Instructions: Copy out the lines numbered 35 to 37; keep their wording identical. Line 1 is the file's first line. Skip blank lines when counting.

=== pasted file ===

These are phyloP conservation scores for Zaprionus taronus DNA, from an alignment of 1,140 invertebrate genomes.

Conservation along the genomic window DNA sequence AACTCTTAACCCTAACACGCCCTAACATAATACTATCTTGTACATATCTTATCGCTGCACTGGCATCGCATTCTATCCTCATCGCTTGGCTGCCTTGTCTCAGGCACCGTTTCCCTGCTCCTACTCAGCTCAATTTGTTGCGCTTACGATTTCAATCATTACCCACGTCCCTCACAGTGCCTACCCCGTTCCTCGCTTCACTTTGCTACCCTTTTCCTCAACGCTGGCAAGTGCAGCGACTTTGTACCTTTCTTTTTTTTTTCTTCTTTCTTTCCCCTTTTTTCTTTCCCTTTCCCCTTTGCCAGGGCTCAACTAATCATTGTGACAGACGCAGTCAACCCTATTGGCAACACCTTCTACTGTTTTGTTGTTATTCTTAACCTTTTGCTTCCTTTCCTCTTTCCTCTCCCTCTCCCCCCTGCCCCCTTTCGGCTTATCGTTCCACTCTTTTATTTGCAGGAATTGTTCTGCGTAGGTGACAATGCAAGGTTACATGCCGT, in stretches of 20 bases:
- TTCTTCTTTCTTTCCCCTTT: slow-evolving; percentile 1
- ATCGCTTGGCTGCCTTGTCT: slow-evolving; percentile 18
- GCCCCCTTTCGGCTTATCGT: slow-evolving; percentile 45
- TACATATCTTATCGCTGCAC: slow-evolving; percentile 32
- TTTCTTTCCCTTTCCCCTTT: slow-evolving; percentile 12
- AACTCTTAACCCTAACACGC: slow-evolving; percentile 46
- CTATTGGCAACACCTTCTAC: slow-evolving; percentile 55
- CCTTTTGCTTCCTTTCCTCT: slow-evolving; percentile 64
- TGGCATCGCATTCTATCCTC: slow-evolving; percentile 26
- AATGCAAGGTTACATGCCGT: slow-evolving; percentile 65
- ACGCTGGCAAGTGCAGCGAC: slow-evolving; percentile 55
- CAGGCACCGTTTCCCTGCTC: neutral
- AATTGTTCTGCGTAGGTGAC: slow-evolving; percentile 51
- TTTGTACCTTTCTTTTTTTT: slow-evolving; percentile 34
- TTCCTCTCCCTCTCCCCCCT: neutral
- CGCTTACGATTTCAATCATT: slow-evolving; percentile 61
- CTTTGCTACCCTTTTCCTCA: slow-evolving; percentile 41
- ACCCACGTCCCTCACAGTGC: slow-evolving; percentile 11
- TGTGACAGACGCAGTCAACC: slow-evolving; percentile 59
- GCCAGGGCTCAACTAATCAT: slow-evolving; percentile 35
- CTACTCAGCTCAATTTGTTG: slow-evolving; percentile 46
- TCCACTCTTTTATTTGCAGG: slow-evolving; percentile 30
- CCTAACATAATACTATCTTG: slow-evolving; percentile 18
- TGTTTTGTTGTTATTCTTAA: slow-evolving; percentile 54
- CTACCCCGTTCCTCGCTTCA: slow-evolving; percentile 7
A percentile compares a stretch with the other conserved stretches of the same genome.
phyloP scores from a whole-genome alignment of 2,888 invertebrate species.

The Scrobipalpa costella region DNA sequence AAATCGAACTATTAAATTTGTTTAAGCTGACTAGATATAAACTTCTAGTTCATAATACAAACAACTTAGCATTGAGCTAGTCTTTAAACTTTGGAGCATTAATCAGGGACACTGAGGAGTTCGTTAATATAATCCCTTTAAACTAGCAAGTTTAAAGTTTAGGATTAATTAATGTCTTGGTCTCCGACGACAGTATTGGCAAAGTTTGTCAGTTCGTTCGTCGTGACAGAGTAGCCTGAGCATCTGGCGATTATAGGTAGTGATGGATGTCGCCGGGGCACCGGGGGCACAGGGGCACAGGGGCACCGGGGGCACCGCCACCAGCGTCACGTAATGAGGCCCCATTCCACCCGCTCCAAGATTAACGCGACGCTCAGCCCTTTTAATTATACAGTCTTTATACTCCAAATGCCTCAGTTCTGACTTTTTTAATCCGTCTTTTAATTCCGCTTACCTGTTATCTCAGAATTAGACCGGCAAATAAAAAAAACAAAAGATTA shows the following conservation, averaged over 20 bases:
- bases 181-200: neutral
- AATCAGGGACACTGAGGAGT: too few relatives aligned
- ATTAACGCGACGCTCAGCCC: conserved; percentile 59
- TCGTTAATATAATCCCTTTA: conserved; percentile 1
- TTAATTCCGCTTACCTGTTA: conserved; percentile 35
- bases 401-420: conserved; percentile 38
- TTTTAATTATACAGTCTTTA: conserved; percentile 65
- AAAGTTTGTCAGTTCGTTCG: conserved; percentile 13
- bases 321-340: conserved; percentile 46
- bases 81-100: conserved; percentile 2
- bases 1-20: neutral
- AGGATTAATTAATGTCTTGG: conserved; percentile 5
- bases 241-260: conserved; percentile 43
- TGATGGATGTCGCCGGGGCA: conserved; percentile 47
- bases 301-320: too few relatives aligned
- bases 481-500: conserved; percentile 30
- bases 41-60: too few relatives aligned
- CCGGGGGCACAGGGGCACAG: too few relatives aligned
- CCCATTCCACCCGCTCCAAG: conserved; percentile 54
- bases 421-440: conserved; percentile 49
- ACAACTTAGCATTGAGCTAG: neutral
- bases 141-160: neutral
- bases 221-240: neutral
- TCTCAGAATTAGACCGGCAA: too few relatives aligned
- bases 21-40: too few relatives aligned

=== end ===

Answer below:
- TTAATTCCGCTTACCTGTTA: conserved; percentile 35
- bases 401-420: conserved; percentile 38
- TTTTAATTATACAGTCTTTA: conserved; percentile 65